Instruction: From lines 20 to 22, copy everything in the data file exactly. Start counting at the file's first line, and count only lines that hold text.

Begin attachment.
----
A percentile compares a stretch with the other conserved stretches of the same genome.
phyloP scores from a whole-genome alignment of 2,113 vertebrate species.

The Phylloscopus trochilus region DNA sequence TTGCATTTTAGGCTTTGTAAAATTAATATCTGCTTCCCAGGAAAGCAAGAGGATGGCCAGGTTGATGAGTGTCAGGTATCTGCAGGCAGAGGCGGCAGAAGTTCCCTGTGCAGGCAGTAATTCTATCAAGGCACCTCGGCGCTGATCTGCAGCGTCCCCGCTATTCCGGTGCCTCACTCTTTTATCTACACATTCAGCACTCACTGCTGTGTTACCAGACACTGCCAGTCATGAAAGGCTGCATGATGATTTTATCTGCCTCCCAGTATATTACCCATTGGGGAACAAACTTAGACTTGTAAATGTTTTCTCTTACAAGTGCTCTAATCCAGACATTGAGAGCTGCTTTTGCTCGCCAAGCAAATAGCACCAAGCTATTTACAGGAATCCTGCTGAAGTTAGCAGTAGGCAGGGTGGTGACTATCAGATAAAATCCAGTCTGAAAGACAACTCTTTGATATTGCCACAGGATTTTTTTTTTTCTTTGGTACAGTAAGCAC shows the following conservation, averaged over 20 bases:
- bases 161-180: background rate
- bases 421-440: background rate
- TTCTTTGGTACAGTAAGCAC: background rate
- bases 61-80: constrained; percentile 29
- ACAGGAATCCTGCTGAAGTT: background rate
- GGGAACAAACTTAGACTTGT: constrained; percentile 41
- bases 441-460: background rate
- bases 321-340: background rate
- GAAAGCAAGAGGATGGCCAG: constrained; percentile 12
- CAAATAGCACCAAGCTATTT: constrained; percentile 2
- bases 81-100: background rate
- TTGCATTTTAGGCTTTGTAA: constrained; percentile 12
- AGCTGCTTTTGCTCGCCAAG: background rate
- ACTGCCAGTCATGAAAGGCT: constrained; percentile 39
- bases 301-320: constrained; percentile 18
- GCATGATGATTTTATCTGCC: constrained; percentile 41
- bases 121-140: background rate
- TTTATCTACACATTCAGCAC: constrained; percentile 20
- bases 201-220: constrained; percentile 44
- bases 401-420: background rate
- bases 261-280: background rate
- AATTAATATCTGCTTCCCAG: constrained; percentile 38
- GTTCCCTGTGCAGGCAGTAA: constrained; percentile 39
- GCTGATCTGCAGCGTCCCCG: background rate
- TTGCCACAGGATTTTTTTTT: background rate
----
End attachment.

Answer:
- bases 121-140: background rate
- TTTATCTACACATTCAGCAC: constrained; percentile 20
- bases 201-220: constrained; percentile 44